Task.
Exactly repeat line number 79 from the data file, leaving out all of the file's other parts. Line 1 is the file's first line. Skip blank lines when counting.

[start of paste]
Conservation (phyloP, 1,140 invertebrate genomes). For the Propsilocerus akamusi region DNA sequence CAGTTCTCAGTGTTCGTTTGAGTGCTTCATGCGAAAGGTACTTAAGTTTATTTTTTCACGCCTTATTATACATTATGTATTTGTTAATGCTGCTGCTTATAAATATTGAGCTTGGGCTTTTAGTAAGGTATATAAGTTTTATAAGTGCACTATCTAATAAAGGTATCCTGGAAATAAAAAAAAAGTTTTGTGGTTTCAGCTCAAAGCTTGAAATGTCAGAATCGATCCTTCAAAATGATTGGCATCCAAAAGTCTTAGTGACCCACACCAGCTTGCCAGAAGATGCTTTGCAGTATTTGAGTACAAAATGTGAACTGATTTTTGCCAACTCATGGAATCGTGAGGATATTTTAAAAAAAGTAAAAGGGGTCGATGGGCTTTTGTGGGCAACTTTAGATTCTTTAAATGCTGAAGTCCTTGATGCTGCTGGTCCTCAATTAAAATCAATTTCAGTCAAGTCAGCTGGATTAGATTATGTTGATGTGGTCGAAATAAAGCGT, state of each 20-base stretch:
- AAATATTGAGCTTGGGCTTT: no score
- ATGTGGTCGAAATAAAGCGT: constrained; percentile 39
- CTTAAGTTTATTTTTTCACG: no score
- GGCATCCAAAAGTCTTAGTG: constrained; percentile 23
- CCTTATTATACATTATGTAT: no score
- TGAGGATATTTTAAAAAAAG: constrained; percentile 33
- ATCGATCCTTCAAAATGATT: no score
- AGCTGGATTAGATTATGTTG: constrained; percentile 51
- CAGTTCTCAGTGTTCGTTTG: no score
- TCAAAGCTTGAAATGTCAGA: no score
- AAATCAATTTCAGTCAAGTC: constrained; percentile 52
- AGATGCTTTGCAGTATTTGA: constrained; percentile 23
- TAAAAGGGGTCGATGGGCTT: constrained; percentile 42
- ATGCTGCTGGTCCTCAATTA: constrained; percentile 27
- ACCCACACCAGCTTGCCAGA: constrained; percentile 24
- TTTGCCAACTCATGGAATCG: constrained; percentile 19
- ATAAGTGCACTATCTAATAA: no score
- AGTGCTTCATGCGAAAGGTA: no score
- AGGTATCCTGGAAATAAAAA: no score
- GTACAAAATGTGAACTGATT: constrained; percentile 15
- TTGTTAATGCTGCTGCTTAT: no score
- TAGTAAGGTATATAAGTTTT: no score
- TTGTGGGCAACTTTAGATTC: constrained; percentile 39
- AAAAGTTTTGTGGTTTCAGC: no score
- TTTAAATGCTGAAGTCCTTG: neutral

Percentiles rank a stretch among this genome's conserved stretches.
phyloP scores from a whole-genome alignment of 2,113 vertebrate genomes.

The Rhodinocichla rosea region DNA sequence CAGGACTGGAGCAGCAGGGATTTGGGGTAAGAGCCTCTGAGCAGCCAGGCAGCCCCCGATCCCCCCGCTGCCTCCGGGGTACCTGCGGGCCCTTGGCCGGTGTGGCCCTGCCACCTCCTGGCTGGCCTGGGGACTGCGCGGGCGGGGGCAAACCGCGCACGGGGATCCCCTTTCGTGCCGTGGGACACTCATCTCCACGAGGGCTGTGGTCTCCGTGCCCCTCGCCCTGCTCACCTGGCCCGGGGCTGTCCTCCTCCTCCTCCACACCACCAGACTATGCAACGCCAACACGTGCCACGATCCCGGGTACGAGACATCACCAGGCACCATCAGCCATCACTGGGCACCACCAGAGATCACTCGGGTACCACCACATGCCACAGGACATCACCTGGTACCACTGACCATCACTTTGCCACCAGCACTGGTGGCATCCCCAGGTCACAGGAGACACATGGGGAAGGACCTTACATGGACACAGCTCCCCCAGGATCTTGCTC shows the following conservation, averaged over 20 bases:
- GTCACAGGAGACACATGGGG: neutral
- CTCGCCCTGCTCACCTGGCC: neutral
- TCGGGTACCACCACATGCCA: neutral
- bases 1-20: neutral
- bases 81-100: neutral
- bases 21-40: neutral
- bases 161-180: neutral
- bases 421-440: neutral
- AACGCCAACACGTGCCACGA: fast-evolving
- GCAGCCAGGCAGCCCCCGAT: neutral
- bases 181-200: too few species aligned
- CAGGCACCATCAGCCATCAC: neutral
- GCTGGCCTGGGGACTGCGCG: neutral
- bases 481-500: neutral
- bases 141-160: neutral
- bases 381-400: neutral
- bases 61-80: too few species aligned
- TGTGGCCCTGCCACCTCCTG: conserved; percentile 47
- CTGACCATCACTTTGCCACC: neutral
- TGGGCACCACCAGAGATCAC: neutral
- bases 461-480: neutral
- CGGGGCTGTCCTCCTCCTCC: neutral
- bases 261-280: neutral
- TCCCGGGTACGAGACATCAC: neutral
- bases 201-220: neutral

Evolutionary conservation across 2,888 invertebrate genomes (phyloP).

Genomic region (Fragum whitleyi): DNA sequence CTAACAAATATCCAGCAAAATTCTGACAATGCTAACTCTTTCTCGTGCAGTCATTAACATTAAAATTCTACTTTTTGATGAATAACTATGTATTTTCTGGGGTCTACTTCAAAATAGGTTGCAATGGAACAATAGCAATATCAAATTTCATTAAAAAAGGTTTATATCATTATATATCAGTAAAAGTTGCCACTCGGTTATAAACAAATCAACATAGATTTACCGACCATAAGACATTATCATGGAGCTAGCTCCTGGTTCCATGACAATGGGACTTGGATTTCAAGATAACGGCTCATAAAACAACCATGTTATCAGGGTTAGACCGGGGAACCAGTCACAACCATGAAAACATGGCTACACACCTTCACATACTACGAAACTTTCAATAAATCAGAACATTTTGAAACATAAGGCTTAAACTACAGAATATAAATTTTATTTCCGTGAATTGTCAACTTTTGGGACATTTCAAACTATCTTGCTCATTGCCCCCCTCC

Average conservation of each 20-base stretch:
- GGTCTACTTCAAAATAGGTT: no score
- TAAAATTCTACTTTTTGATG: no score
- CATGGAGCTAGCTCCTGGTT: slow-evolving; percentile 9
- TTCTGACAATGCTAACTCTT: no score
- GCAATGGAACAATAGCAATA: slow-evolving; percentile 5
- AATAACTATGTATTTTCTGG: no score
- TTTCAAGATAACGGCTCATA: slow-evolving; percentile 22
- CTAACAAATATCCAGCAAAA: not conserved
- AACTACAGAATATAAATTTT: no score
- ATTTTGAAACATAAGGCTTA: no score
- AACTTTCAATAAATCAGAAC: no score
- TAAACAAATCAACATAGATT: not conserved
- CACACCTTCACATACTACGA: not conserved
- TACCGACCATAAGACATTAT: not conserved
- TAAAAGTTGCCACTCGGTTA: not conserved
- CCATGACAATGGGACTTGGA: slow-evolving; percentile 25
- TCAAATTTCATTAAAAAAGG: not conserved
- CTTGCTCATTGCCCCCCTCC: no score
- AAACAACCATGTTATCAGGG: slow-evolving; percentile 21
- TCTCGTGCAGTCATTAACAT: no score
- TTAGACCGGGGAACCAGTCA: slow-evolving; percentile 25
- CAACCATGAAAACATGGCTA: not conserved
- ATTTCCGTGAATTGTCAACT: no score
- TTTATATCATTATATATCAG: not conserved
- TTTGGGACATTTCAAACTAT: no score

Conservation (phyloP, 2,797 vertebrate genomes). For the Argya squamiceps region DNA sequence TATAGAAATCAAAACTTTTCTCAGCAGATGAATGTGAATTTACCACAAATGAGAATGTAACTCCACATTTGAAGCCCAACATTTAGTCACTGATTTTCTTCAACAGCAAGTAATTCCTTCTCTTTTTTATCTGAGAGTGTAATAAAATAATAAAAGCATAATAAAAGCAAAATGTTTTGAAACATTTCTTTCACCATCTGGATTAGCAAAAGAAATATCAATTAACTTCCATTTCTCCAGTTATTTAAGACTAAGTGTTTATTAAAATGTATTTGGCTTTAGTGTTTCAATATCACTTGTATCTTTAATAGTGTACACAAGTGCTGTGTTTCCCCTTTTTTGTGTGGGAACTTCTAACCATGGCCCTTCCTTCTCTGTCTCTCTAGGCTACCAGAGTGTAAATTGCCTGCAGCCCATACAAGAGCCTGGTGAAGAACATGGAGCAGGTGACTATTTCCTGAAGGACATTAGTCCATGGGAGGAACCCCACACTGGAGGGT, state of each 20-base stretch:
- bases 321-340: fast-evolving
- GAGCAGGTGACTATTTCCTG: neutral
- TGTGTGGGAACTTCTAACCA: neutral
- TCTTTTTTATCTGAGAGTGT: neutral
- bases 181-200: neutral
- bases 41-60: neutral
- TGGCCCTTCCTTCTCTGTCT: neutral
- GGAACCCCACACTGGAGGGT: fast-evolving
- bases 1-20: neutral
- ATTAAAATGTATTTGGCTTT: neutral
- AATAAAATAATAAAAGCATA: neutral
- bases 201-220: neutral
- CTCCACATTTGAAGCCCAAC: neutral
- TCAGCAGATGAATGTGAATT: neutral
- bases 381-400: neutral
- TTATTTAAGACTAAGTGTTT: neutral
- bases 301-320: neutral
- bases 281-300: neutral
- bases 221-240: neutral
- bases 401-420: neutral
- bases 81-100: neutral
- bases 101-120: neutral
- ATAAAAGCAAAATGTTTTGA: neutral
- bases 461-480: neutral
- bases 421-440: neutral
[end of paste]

- CAACCATGAAAACATGGCTA: not conserved